“Loneliness and a world you can’t make sense of, for what sounds like a long time. Did you get caught in a time warp?”
“Four and a half years passed just like that. Crazy time warp.”
“Do you think you could take off this sweater?” he asked. He touched the shoulder-less black sweater I was wearing, with wool that was a half-inch thick.
“Slippery slope there, Dean Stansfield.”
“We don’t have to do that. I just… want to touch more of you. Be closer to you.”
“That’s what that is, you dolt.”
“Not like you’re talking about.”
Our faces were close enough for us to kiss, but we didn’t. I searched his features.
“I need something first,” I told him.
“Whatever you need.”
“Tell me… how long did you know Amy wasn’t well?”
He exhaled slowly, broke eye contact.
“Tell me?” I asked. “I’m trying to figure things out.”
“I’m… I figured there was time. She hates me. I needed to reach out, I needed to get to her, past that initial wall. Give it a few weeks, or months…”
“But you knew, and you kept it from me?”
“Hurts. Um, and I’m not blaming you, but… I and a bunch of other people got really hurt by that.”
“I’m just a teenage guy, Victoria,” he told me. “I’m stumbling through so much of this. I do the best I can, I make mistakes, or I get overconfident. I thought maybe I could help her get a handle on her issues before they could ever come up.”
And then you die before you can.
“Do you love me?”
I leaned back, using flight to keep myself upright-ish so I could pull it off. I ran my fingers through my hair after. I still wore a black tank.
He touched my arm, fingers tracing from shoulder to elbow. “Feels like a weird leap to make. Talking about heavy stuff like your sister, people getting hurt, me fucking up, moving to this.”
“What do you think ‘this’ is?” I asked. “I thought it wasn’t going to be anything rude.”
“It’s still a weird leap.”
“I’ve got so many walls up. If you want me to take the barriers away, I need to know I can trust you.”
“You didn’t tell me you’re Cauldron.”
His eyes widened.
“Pretty big betrayal, keeping that from me. So many conversations we had where you implied, you lied…”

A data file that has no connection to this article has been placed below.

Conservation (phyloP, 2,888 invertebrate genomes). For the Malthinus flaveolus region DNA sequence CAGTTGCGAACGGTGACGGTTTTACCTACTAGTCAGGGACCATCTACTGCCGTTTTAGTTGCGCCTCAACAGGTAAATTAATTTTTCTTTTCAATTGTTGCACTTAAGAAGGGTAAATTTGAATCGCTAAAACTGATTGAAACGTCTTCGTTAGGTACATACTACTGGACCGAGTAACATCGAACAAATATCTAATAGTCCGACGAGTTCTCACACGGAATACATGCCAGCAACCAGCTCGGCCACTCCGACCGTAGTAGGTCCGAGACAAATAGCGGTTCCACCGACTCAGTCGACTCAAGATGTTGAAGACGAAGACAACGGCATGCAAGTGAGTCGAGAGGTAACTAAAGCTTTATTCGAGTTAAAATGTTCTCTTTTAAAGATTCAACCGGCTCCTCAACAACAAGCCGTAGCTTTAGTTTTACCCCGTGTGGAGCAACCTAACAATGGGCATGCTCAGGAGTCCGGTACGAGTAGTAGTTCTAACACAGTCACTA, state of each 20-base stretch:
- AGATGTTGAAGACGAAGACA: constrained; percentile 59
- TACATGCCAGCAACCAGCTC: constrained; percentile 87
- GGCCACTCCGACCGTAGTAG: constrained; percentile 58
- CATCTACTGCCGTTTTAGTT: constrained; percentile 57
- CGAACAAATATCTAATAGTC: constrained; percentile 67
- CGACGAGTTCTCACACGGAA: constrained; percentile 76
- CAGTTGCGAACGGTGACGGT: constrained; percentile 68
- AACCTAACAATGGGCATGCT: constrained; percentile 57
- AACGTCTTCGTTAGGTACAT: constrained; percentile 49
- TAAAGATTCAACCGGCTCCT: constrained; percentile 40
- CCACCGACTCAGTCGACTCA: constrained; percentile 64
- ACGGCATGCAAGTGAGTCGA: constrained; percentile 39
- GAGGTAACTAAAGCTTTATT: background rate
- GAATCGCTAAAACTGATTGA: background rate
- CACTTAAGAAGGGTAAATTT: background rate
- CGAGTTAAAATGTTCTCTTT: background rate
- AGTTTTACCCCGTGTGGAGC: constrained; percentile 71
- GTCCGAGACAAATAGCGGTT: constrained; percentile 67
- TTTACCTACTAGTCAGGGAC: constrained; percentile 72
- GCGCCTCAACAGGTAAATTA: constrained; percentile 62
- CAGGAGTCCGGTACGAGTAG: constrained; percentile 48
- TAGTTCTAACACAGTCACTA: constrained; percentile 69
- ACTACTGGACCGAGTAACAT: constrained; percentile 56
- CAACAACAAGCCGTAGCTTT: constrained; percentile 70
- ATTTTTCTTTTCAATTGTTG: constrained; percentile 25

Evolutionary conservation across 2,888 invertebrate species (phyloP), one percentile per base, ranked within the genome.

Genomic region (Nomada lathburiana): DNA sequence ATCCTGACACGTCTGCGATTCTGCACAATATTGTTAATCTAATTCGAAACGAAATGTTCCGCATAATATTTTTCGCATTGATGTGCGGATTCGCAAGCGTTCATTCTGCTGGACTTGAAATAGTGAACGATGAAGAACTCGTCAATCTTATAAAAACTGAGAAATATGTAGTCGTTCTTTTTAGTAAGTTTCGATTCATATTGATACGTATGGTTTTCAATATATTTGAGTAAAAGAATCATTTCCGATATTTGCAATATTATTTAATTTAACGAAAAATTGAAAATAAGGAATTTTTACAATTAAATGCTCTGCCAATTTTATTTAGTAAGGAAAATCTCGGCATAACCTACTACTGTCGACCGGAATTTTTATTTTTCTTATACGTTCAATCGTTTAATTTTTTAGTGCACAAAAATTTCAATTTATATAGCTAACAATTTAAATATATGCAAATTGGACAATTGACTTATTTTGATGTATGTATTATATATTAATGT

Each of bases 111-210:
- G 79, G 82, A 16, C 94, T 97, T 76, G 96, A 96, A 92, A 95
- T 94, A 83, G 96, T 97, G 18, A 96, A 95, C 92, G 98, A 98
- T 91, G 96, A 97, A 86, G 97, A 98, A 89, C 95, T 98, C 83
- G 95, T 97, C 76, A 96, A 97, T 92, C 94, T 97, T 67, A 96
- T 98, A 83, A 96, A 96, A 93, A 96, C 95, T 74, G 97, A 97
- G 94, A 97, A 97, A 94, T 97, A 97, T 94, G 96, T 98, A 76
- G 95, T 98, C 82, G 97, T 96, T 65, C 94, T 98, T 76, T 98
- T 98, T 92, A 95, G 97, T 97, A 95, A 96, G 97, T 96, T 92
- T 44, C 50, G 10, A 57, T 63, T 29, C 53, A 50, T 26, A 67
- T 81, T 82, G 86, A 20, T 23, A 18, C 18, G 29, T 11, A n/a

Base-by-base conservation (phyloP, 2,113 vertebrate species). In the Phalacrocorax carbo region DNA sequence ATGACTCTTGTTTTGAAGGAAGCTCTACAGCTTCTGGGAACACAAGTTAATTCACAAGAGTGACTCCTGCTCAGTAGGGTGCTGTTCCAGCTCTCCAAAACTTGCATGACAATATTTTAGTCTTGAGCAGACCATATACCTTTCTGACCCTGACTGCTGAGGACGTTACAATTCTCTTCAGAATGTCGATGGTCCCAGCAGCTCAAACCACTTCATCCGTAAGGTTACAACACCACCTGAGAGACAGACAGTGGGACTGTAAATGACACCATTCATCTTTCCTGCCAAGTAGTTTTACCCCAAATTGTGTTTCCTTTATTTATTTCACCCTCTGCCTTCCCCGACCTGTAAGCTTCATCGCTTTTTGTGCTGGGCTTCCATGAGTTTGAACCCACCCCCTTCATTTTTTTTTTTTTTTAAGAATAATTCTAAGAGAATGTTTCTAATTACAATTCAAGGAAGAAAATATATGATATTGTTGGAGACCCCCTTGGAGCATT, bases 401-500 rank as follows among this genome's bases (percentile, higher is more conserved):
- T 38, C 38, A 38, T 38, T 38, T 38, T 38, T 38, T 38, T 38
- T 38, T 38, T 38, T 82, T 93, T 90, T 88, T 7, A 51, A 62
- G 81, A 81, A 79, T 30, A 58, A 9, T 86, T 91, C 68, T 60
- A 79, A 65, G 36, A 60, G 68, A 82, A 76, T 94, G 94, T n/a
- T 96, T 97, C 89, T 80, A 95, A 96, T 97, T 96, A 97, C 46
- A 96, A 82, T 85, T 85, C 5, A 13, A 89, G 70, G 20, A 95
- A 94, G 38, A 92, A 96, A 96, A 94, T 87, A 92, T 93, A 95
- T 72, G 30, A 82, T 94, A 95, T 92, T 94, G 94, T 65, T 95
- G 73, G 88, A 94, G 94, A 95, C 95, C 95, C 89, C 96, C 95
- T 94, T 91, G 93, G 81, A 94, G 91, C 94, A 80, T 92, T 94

“Yeah. I feel like a shitheel saying it, but is this another thing? Another barrier that gets lifted?”
“That is a shitheel sort of thing to say, Dean.”
“I’m just wondering… what happens next?”
“You’re really thinking about sex, now?”
“I’m really thinking about us, and the future. If I give the right answers, admit to my faults, do you leave and never come back?”
“I’m…” I stopped, shaking my head, my head rubbing against the sofa cushion. “…I’m really, really hoping and praying that this is a visit and I don’t come back for decades. Sorry.”
“Then what is this?”
“Resolution. Figuring out where we stand. Whether eighty percent of me loves you and twenty percent of me resents you, or if it’s fifty-fifty, which it probably isn’t, or ninety-five and five.”
“I couldn’t tell you,” he said. “It’s one of the rules. If we say anything, they come after us, and take away what they gave.”
I searched his expression, and I saw the regret, the hurt. How very hard it had been.
Searching his expression, I saw him in a wholly new light. How clear his skin was, the proportions of his eyes. Even the smell of him, it was subtly different from someone like Anelace.
“You’re a teenager,” I said. “Mistakes happen.”
His finger traveled down my arm, shoulder to wrist. Then it reversed direction. It stopped at a scar, the one Mukade’s centipede had given me. It passed an abrasion, then reached another scar from Mukade, with skin that rippled around the scar, because the acid had burned and the burn had scarred.